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Julia Eccleshare M.B.E - Editorial Expert

About Julia Eccleshare M.B.E

Julia Eccleshare has spent her working life to date within children’s books as a critic, an editor, an author and a commentator. Apart from her current role with Lovereading4kids as Editor-at-Large and as one of our editorial expert reviewers, she is Head of Policy at the Public Lending Right , involved with a number of major literary awards and Director of the Children's Programme at the Hay Festival.

She has co-edited and is the author of a number of books including the Rough Guide to Teenage Literature, the fascinating and insightful Beatrix Potter to Harry Potter: Portraits of Children’s Writers, which is a celebration of a century of children’s literature, as well as Treasure Islands: the Woman’s Hour Guide to Children’s Books. She also spent some considerable time as a children’s fiction editor in UK publishing.

She has been a selector to the Children’s Books of the Year, a guide to the best books published annually, a member of the advisory board of a children’s book club and for some while was children’s books editor of The Bookseller. In addition, she regularly appears as a judge or Chair of judges on some of the major children’s book prizes.

Latest Reviews By Julia Eccleshare M.B.E

Christmas is coming! First there is the wonder of snow and then there is all the hustle and bustle of getting ready for Christmas. Finally, it is Christmas eve and Mouse and Mole have to wait patiently for Father Christmas to arrive…Three charming short stories all matched with beautiful and warm hearted illustrations make this a perfect book to share at any time and especially in the run up to Christmas! View Full Review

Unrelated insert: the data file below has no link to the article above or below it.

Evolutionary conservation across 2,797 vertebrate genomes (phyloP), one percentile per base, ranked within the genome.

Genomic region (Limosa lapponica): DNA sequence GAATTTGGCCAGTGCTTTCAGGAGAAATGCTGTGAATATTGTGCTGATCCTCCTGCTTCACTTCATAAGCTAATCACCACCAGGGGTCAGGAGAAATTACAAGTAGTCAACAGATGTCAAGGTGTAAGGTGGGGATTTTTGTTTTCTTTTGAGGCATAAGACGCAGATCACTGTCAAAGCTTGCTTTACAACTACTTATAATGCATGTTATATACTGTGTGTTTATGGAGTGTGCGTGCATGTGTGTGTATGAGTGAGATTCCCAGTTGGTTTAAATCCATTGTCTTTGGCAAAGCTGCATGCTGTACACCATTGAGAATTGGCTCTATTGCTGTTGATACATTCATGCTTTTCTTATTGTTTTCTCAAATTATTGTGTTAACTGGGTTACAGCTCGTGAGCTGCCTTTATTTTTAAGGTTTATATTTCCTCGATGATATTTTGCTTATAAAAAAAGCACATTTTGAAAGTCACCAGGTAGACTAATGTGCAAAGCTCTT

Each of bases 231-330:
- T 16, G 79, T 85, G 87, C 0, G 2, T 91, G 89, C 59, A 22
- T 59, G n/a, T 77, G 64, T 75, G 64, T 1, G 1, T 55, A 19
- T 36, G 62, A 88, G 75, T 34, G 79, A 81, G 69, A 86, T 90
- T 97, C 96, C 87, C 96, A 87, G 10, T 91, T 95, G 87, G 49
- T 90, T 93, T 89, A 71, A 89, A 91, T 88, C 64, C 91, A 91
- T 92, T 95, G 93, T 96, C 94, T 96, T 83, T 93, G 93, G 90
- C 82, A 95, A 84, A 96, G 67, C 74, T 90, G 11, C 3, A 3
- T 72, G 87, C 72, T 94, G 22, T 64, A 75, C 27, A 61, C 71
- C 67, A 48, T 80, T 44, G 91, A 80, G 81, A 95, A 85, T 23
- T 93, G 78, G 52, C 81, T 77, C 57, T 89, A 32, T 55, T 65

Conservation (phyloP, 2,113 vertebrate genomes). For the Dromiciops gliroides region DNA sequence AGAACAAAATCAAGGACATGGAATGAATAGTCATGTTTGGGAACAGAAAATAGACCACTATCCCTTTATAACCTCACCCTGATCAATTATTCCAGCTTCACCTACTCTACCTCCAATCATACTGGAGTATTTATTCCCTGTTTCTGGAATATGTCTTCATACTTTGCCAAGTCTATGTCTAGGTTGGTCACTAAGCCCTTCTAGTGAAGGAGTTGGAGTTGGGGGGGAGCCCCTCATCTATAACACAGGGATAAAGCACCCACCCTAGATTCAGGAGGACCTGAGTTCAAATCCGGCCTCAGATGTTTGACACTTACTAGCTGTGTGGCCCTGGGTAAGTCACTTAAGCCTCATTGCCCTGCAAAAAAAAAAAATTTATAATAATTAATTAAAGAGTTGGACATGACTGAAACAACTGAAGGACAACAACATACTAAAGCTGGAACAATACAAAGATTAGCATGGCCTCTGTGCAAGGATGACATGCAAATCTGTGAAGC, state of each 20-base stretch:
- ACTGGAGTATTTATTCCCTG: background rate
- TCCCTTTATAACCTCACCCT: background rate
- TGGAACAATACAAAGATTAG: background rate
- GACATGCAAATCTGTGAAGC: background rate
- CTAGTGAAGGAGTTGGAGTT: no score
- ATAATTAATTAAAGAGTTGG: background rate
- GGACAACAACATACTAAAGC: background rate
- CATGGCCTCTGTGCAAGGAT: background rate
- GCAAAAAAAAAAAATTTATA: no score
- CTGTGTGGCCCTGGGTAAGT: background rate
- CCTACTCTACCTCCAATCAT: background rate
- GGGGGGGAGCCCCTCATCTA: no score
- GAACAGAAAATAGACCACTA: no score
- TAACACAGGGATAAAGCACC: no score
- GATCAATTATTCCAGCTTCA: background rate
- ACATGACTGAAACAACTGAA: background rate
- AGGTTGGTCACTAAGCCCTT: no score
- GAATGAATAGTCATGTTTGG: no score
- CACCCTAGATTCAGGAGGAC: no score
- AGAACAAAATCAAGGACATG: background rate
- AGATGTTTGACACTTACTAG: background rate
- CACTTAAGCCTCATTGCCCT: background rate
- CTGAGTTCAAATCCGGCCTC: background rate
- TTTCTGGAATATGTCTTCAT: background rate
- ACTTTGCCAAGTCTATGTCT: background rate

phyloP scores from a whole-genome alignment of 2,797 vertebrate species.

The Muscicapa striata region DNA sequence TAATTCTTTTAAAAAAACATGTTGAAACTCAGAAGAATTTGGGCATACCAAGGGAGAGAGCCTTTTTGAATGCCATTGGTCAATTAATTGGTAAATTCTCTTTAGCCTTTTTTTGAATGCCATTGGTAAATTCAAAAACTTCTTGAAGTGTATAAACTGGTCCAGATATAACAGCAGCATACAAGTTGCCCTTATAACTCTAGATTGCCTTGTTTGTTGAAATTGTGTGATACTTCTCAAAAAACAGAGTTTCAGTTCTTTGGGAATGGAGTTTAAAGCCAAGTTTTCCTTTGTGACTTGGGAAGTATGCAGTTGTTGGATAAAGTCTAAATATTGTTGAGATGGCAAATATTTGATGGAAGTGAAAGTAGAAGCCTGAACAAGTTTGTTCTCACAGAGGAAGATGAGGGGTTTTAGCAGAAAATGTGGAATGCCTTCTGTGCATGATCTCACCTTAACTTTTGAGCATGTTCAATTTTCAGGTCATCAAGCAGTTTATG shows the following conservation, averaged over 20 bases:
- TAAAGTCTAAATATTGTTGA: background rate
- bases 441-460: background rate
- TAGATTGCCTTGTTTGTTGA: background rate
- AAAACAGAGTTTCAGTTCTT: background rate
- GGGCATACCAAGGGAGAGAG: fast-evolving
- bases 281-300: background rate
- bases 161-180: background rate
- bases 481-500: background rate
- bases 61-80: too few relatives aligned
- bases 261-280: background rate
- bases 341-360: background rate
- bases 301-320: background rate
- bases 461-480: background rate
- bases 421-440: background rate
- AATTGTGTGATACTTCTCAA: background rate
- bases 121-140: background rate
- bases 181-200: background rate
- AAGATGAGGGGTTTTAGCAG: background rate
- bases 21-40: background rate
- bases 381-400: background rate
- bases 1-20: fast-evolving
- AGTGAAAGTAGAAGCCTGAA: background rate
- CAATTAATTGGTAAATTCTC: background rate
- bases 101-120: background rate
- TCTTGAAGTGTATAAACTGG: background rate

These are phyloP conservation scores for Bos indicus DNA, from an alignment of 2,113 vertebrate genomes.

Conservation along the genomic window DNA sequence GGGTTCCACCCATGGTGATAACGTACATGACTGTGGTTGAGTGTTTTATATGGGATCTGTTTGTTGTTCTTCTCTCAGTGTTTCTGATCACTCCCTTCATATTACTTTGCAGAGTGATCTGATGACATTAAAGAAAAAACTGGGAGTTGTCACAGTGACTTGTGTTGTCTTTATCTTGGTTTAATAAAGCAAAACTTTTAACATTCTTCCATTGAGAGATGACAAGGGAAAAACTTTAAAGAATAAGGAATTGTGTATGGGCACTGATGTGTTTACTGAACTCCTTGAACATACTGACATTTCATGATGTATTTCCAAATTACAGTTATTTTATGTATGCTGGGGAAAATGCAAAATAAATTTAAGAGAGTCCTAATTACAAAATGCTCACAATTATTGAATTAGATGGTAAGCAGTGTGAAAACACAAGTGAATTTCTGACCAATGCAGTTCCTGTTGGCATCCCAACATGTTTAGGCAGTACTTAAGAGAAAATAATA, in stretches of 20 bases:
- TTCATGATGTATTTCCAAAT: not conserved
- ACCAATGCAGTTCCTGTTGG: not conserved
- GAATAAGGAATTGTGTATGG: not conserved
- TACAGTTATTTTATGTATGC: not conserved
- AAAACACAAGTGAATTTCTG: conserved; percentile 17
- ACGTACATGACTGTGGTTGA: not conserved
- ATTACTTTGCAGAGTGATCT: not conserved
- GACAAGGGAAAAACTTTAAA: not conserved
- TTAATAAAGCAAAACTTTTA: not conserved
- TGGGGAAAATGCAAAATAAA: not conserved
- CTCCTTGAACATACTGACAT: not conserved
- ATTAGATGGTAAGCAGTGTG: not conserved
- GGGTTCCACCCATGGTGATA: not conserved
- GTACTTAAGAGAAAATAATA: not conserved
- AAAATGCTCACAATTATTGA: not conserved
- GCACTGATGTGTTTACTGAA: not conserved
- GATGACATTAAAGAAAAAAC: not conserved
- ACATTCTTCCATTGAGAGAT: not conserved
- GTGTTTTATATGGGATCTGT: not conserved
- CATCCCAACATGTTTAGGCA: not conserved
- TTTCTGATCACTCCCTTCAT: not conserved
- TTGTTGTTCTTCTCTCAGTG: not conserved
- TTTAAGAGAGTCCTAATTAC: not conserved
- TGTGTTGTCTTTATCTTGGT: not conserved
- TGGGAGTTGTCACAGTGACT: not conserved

A whirlwind adventure unfolds from the moment that lonely Penny Black helps a mysterious furry creature escape from a mouse trap in her uncle’s post office. But the creature isn’t a mouse…nor is it a rat – as it is quick to tell Penny when it introduces itself as Wishyouwas as a Sorter. Second Class. Soon Penny finds herself swept off on a wild underground adventure following the mystery of missing letters and helping the army of Sorters, Deliverers and the rest return them to their rightful owners. Rich in word play, including the ... View Full Review
Norman the slug longs to be a snail. If only he had a shell! What Norman wishes for, he gets, but it soon turns out that a shell isn’t such a good thing after all. Can Norman save himself and his shell? If he does, will he stop wishing for more things? Bright and bold illustrations bring the good jokes in this story vividly to life. View Full Review
Have you ever wondered how a forest gets started? With huge trees growing up close and dense undergrowth covering the ground, their scale is so mighty that it is hard to think that they could ever have been small. Are they man made? Did an enormous giant or a massive business enterprise put them there? In a gentle and elegant story matched by simple, evocative illustrations Who Makes a Forest? helps children explore the multi-faceted ecosystem that sustains the many forests that cover so much of the earth’s surface. From the soil, made from the decay ... View Full Review
When Boastful Brandon brags that he can count to 10 Million no-one believes him. It sounds absolutely impossible. But once Brandon has started, nothing is going to stop him! He counts all through school – and gets into trouble for doing so. Even when he is sent to the furious head teacher who has never seen such disobedience, he doesn’t stop counting. He counts at home, through meals and all through the night. Soon, his extraordinary feat becomes a money making sensation…Award-winning author Melvin Burgess creates a vivid adventure out of an absurd situation and pokes gentle ... View Full Review